Seven plus English and Literacy

What is involved in the 7+ English examination?

Generally speaking, the English examination equates to Level 2 and 3 of the National Curriculum. Every school’s examination will differ slightly, but all will focus on reading comprehension, writing and spelling. Some schools may also have separate listening, dictation or grammar examinations.

The English examination can last from 40 mins – 1hr 15 minutes depending on the school, and your child will be expected to work independently for sustained periods of time.

Part 1: Reading comprehension

Your child will be asked to read a passage from a text that is usually suitable for children aged 7 – 9. They will then be required to answer a variety of questions that will assess their knowledge and understanding of the text. When answering, your child will be expected to write in simple sentences.

The table below provides a list of sample questions that may appear within the comprehension paper. These questions have been sourced from the following schools: The Haberdashers’ Aske’s Boys’ School, The Perse School, Highgate School, Magdalen College School, North London Collegiate and Colet Court.

Example question starter:

Literal questions:

Who/What/Where/When…

Answers to these questions are found in the text.

Inferential questions:

Why/How would you feel if/What would you do if…

Visualisation questions

How would you describe/Use adjectives to describe…

Sequencing questions:

Put the following events from the story in order…

Word association questions:

Which word means the same as “X?”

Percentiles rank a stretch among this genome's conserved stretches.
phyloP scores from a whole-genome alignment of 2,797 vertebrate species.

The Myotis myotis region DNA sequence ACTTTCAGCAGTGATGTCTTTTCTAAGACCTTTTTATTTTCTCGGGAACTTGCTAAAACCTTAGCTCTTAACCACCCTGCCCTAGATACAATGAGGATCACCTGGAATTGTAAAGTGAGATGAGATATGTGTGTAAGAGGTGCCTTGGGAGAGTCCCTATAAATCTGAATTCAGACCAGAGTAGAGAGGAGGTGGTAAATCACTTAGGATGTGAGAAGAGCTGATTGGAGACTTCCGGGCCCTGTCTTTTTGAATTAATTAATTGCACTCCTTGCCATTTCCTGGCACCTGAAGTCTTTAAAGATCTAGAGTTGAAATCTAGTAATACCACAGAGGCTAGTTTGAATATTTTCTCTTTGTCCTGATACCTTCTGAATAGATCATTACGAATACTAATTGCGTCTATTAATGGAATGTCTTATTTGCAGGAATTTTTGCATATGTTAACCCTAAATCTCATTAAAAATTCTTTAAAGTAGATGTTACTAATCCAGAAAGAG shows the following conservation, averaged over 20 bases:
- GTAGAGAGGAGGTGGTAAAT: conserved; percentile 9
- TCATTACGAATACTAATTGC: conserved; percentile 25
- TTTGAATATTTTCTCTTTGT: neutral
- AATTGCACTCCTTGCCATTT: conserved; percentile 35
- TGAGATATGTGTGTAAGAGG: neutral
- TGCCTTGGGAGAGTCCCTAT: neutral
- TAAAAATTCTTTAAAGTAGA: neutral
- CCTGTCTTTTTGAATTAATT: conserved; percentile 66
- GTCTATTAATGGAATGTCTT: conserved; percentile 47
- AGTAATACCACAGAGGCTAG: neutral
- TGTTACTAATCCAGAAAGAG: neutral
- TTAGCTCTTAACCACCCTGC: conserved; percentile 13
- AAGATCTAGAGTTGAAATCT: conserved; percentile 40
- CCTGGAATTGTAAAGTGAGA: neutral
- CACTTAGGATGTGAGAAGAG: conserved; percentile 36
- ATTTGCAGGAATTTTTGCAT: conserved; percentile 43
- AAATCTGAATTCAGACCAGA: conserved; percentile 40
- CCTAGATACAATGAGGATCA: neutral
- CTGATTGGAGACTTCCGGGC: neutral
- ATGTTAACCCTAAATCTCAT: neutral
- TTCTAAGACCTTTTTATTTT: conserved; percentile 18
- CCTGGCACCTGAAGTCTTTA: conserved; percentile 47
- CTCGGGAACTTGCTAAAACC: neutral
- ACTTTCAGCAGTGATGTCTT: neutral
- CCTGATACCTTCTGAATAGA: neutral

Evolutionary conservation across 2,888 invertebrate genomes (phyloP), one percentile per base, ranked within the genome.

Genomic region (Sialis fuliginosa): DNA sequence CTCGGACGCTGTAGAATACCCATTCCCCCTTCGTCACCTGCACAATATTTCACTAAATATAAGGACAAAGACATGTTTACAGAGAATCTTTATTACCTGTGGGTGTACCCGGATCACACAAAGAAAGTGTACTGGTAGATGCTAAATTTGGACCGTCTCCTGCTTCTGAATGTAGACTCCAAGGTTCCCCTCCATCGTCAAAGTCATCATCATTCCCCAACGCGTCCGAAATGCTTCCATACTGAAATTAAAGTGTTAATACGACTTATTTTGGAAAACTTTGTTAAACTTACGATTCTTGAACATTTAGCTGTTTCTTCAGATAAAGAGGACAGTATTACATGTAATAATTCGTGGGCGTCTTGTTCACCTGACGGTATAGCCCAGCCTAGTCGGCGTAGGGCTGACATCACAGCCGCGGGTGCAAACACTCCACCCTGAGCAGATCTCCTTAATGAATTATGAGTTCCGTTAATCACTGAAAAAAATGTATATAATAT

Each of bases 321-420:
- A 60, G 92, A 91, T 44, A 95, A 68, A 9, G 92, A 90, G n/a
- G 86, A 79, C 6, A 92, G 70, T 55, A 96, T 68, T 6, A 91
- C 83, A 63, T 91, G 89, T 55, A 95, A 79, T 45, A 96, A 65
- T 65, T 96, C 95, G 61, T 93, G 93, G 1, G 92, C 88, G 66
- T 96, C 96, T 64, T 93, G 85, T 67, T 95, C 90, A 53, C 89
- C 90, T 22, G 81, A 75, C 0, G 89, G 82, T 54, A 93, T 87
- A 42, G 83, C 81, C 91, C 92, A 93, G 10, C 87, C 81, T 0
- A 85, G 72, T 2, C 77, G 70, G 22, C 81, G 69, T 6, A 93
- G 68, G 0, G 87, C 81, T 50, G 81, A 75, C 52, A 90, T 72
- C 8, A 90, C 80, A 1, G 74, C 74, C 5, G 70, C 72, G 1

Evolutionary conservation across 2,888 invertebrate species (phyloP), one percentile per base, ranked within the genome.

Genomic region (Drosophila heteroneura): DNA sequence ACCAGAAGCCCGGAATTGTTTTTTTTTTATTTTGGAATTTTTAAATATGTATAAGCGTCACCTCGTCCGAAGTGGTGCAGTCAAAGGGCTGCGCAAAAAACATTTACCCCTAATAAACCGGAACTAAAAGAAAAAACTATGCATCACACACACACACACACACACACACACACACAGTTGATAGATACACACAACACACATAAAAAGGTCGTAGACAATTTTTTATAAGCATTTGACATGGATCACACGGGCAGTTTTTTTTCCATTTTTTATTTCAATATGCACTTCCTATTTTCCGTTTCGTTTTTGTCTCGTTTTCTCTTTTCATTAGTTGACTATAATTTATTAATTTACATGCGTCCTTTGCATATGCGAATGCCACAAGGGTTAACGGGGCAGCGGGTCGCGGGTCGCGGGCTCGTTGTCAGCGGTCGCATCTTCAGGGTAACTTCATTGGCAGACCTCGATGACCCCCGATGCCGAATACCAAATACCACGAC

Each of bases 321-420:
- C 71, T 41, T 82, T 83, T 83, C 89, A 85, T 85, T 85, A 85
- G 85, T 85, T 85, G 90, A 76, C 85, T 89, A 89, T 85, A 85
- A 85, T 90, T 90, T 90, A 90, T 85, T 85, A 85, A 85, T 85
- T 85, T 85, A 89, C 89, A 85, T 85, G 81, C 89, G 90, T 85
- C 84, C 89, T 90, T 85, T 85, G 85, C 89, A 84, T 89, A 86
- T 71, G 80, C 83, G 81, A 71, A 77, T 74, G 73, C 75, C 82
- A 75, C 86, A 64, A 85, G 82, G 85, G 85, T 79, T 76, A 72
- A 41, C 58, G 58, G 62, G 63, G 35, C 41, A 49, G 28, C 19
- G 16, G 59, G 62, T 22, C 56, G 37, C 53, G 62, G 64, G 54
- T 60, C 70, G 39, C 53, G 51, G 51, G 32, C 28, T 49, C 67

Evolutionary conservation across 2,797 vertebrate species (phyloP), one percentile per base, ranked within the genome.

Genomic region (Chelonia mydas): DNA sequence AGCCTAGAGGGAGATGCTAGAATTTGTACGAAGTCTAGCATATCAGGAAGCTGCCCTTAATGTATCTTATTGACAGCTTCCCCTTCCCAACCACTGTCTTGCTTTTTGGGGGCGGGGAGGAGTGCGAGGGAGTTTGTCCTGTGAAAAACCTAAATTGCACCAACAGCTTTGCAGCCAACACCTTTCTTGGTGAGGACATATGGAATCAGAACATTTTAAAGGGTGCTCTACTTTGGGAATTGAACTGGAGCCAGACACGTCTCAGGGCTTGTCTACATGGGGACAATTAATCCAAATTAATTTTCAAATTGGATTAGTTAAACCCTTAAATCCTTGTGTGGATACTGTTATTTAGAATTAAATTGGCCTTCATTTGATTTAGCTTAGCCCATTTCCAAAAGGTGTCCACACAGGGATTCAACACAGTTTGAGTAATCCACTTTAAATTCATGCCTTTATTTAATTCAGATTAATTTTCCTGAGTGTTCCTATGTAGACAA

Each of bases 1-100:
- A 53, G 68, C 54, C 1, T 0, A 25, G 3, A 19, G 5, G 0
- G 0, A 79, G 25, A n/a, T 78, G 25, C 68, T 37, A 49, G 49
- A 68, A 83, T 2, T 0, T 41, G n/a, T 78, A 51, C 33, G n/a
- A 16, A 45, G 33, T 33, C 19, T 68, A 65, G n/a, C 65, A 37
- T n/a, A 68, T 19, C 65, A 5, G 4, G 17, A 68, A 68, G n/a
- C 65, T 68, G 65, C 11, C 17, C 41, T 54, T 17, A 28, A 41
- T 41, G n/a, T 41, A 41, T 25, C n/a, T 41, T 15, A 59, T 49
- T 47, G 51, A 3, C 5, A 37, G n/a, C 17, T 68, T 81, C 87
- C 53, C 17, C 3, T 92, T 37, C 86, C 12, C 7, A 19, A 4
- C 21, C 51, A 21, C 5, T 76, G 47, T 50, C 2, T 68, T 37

Can you match the words to their meanings?

General knowledge questions:

Questions loosely relating to the subject of the text. E.g. Now you have read “Birds”, name 2 birds you may find in your garden.

Multiple choice questions:

Read the following sentences and tick whether they are True, False or Can’t tell.

Punctuation questions:

Put the words into the correct order to make a sentence. Don’t forget to include a capital letter and a full stop.

Part 2: Story writing

For the writing task, your child will be asked to write a story with a clear beginning, middle and end. They will often be given a selection of story starters and attention should be given to accurate spelling and descriptive language (adjectives, similes, connectives, openers). Schools will expect your child to be able to spell common words and high frequency words as well as recognise spelling patterns. Presentation is also important and your child will be expected to write clearly and neatly.

 

Sample story starters:

My favourite school trip

The best birthday present ever

The Picnic

The magic key

It was a wild, stormy night…

My favourite holiday

The haunted house

My first day at school

Storm on the island

At the fun fair

 

Your child may also be given the option of continuing the story that they read in the comprehension section of the paper. If they choose to do this, they will be asked to write what happens next and must think carefully about the character, setting and plot of the story.

What books can my child be reading to prepare for the examination?